It’s been a while now. Night after night we count the Omer until we will have finally completed counting seven weeks, and then we will celebrate Shavuot. The name of this holiday, which literally means “Weeks,” seems to hint to its connection to the weeks of counting preceding it. We also know that the number of days before Shavuot parallels the number of qualities necessary to properly receive the Torah. But what is the significance of counting the days from the offering of a measure of grain, and preparing to receive the Torah?

The process of bringing the Omer-offering included waving it in all four directions, as well as up and down. This demonstrated that everything in creation is connected directly to God and under His complete supervision. Similarly, when we say in the Shema, “Hashem Echad – God is One,” we should meditate on the idea that God’s dominion extends to all six directions (Berakhot 13b).

While it’s easy to believe that the universe and the heavens are under the dominion of God, it’s more challenging to believe that every detail of our lives on Planet Earth falls under His direct supervision. Therefore we emphasize this idea every morning and night as we cover our eyes and focus our vision above, beyond, and mainly below. This is also the central idea behind every mitzvah. By fulfilling a mitzvah with a human action, we connect mundane human life to the Divine. By fulfilling His commandment, I am recognizing that my human actions are pleasing and desirable to Him. In doing this, I am demonstrating my faith in God’s involvement in human life and His Oneness with every part of creation. King David therefore said, “All your mitzvot are faith” (Psalms 119:86).

To the human mind, the concept of God being interested in the details of our lives is difficult to fathom. Therefore the Omer-offering was brought from barley – animal food – because the only way we can accept this idea is if we are willing to think like an animal, which acts only out of instinct and without understanding. The animal instinctively knows that God will take interest even in him and provide for him, and continues about his life.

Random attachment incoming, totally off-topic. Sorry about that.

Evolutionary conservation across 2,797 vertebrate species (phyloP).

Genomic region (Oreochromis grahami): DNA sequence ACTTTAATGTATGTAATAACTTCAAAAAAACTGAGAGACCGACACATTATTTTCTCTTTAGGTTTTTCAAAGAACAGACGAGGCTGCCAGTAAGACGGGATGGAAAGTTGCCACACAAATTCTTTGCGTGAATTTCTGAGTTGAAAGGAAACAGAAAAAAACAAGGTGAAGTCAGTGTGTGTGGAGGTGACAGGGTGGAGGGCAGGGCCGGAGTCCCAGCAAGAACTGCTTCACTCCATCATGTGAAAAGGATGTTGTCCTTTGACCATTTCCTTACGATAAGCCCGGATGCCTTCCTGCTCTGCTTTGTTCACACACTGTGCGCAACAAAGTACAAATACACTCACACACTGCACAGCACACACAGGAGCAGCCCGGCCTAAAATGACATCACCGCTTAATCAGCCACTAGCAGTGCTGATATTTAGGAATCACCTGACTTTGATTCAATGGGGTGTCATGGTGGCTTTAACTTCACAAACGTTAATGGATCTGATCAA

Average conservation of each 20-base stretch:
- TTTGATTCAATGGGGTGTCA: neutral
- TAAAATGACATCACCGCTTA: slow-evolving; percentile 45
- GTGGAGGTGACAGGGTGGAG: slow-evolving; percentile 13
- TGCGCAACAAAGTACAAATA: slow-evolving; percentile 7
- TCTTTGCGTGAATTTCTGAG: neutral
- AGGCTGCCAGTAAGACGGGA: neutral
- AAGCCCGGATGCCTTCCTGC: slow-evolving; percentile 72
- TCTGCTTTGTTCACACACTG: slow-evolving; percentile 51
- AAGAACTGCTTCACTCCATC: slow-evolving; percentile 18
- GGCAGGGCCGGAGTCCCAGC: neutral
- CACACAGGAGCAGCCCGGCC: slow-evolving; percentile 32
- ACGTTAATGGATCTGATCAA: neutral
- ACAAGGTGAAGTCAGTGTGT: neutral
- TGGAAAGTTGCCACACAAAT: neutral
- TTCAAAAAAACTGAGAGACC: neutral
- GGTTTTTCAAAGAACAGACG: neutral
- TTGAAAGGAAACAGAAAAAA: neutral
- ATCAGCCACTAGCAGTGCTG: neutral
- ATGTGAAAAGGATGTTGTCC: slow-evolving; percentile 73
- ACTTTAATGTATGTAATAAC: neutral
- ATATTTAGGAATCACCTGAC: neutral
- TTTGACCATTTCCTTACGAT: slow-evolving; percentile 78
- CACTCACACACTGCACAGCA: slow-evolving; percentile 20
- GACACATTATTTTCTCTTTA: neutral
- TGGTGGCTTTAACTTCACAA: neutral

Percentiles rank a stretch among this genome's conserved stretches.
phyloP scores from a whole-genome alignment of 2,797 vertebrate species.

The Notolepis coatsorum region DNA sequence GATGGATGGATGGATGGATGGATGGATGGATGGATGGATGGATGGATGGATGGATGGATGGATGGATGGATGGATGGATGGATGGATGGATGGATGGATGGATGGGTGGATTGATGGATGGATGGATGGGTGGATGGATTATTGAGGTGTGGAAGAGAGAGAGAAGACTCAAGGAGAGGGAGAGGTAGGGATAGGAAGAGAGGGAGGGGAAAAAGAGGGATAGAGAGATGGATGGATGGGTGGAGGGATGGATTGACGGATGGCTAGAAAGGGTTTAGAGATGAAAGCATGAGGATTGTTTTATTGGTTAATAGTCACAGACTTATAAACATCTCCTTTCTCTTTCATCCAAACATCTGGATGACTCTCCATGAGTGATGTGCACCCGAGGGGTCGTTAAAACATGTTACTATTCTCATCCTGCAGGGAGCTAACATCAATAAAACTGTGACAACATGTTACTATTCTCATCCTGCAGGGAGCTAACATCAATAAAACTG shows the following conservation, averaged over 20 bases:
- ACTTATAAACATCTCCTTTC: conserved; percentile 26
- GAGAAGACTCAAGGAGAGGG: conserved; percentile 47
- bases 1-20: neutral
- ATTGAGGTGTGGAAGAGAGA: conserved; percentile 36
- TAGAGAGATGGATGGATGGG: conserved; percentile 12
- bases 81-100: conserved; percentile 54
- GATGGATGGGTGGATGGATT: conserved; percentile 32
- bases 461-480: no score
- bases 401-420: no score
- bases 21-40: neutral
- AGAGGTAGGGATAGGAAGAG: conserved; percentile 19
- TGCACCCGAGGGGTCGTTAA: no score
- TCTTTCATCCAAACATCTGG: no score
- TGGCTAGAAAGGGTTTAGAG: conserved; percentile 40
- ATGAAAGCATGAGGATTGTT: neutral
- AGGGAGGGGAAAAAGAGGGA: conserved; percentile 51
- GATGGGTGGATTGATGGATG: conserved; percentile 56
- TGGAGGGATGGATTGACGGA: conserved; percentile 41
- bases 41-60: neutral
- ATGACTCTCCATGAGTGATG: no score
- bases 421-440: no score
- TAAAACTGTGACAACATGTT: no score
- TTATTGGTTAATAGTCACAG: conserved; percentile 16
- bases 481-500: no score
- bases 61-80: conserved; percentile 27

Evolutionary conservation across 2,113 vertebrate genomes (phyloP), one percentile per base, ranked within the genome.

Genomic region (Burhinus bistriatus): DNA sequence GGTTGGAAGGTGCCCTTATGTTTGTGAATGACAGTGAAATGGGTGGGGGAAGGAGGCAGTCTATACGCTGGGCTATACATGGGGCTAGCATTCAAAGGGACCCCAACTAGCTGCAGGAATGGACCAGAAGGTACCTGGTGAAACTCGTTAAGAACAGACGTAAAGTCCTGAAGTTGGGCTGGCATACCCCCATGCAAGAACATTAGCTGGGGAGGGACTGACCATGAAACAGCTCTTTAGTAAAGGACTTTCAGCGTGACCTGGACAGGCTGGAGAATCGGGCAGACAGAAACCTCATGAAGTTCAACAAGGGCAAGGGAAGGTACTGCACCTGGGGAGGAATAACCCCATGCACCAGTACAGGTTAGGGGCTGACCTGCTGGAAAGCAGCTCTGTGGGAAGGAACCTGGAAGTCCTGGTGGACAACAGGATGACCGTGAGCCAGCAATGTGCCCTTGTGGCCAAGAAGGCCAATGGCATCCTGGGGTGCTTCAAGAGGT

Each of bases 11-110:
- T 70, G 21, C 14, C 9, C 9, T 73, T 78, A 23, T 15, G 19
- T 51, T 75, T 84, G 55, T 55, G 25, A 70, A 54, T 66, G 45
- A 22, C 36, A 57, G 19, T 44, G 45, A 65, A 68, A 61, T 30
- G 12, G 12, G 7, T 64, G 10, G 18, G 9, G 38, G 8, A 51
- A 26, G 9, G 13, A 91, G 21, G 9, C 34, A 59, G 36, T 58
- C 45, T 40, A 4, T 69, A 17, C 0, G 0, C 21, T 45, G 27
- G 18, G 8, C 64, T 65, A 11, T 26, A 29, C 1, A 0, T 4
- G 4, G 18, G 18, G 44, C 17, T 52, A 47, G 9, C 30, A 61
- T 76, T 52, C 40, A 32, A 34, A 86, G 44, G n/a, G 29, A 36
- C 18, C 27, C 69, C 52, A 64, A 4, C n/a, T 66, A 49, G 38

The Omer is a measure of grain. The reason we count from a measurement is because it’s not enough to take a wide-angle look at God’s awesomeness. We must zero in on the fact that He cares about every detail of our lives. When we wave a measured amount in all directions, we reinforce the notion that even when there are other measurements like time and place, still, the Infinite God cares to minimize His greatness and involve Himself with us.

On the first Shavuot morning, the Jewish People overslept. When we sleep, our eyes are closed and we are disconnected from the spiritual realities that are above us. Life’s harsh events then make us feel cut off from deeper purpose. The Torah also seems cold and irrelevant.

To rectify the mistake of many years ago, and the many times when we, too, failed to see beyond, we stay awake on Shavuot night. We force our eyes wide open to focus on God’s involvement and are filled with the faith to see beyond our restrictions and lacks. By seeing God’s providence, everything now becomes purposeful and liberating. With our newfound Omer-counting ability to experience God’s Oneness in every constriction of our lives, we can now focus on studying the Torah, so we can receive a Torah where every mitzvah is appreciated as another opportunity to connect our mundanity to His Oneness. This is the true essence and purpose of the Torah, and only by first experiencing and appreciating God’s interest in us can we properly receive it.

Based on Likutey Halakhot, Ma’aseh U’Matan 4

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Yossi Katz
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Yossi Katz is the US Executive Director of the Breslov Research Institute, the preeminent English-language Breslov publisher. He is the creator of BreslovCampus.org, the largest online Breslov educational site. He writes the weekly column "Pathways on the Parasha," as well as numerous articles, for Breslov.org. He studied in Beth Medrash Gevoha and lives in Lakewood, NJ.

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